Subsonic: Pick the Right OS!

One of the items on my tinker list was to build a Subsonic streaming media server for home. For one, I do enjoy building things, and two, I continue to look for a clean way to stream music both at home and away without relying on a cloud service that has limited storage. Subsonic is a free, open-source, web-based streaming server. You can set up user permissions so you could allow access to your music and videos to your family and friends. When I started out this journey, I failed because I picked an operating system I was familiar with, but Subsonic didn’t really appreciate.

I began with an installation of OpenSUSE 11.4 on an old HP 6710b laptop. It had 2gb memory and a Centrino Duo processor, so I wasn’t too concerned with bogging it down. After going through the standard OS installation, I installed Tomcat to run the web server for Subsonic. I had planned to just download their WAR file, start up Tomcat and kick the tires. Not so. What I soon learned is that Linux doesn’t like wma (Windows Media) files — no surprise. I tried my best to locate codec converters such as lame and ffmpeg from third-party sites to no avail. Granted, I should have ripped my old CDs years ago in mp3 and not let Windows Media Player convert them to wma files in the first place, but the past is the past. I wasn’t about to go back and convert all those wma files into mp3 format. It sounded more intriguing to build a server than to watch music files convert from one format to another. Watching paint dry sounded more interesting. I digress.

With a rainy afternoon invested, I decided to scrap my escalation of commitment into a codec pit of despair and go with a different operating system. Subsonic offers a standalone, self-contained installation for Ubuntu 12.04 LTS. It seemed like the next best option since I wasn’t too keen on bringing up a Windows web server (ack!). I hadn’t played with Ubuntu for about 5 years and the OS has come a long way. I was impressed that while the software was installing, I was prompted to enter all the mundane info like name, time zone, and language. It seems little, but it’s a nice efficiency. The desktop interface would be very familiar for those used to using MacOS. I felt more confident about my OS selection, so now it was time to see if we could get things up and running.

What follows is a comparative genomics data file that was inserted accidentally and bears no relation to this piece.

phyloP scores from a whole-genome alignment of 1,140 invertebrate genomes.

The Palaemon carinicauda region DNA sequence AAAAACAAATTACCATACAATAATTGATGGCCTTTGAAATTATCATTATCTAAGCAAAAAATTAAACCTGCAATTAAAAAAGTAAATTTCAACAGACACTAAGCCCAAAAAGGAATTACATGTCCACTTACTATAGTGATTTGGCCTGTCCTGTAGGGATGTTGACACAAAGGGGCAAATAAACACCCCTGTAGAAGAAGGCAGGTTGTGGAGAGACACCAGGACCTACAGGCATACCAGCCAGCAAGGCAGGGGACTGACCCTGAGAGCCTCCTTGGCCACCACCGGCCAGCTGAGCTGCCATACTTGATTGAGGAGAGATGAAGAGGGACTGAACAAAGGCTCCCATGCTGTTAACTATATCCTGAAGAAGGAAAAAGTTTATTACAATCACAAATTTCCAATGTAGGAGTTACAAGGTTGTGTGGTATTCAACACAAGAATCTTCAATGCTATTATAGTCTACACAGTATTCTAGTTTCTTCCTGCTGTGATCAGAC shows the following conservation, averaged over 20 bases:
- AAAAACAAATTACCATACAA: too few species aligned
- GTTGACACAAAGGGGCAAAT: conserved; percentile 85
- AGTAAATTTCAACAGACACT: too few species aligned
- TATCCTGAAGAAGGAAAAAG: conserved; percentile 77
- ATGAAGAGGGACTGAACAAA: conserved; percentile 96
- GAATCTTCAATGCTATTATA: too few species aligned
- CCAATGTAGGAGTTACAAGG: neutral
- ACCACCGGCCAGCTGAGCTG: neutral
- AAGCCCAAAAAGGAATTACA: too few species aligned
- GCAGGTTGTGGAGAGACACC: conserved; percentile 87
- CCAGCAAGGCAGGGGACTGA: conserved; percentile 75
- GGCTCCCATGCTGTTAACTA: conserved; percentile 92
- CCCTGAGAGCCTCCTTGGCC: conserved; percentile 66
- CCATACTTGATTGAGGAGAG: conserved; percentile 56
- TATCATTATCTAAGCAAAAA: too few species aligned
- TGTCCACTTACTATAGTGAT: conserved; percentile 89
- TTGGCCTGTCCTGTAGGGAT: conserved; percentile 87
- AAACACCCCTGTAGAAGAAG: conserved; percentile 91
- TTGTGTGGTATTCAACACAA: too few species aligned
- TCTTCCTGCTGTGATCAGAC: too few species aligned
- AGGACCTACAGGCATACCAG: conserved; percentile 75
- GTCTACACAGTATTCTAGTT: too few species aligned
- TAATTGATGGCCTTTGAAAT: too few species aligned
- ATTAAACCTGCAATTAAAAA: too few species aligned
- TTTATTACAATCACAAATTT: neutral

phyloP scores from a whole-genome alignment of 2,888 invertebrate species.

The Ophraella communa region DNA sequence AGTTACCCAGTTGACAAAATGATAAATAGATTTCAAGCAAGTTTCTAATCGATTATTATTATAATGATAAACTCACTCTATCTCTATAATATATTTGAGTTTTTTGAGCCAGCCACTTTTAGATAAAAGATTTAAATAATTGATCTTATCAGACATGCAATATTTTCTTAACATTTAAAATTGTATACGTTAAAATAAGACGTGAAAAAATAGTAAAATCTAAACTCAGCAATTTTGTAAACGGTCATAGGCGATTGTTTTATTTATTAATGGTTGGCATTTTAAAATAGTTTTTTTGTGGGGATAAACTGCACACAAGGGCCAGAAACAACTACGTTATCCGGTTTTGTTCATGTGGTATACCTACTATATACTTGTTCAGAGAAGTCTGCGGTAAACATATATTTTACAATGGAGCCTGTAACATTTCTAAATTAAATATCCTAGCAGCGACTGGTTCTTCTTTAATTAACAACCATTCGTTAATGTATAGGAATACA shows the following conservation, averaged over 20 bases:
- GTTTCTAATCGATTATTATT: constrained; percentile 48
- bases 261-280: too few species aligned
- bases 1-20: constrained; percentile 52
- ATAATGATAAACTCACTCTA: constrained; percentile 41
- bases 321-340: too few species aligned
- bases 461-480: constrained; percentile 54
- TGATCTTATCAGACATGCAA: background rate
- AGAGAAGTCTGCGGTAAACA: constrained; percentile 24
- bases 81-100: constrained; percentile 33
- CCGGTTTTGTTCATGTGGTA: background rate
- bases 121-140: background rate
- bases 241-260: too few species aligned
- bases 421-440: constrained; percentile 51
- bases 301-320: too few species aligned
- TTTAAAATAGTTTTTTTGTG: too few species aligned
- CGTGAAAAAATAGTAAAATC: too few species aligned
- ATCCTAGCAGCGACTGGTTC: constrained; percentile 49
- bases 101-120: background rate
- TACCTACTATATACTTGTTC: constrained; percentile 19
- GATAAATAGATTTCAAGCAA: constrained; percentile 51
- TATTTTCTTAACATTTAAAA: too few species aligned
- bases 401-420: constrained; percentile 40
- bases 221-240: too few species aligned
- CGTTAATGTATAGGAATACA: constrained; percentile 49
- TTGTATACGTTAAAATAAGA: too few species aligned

A Rough Step-by-Step Installation Guide

  1. Download and install the latest release of Ubuntu. I used the desktop version, which I’m sure will be fine for most people.
  2. Download and install the latest software updates. I can’t stress enough how important it is to keep up-to-date with these to mitigate the risk of security vulnerabilities or defects within code.
  3. Be sure to give yourself a static IP address on your network. This will make it much easier to access the web interface, and later, setup port-forwarding to access your songs away from home.
  4. Follow the step-by-step instructions from Subsonic: I followed the Advanced Configuration because I didn’t want to be exposed to security vulnerabilities by running the subsonic service as root.
Once you get logged in to the web interface, it will direct you through setting up locations for your music and videos. Rather than keep all my music locally, I have them hosted on my FreeNAS file server. I am able to maintain a multi-tier sever environment and keep single points of failure out of my hair for one, but I’m also able to tighten down security a little more this way too. Especially since I’d like to have Subsonic available away from home, this is good practice.
Now, it’s time for me to tinker some more and learn about the different Subsonic players. More to come, I’m sure.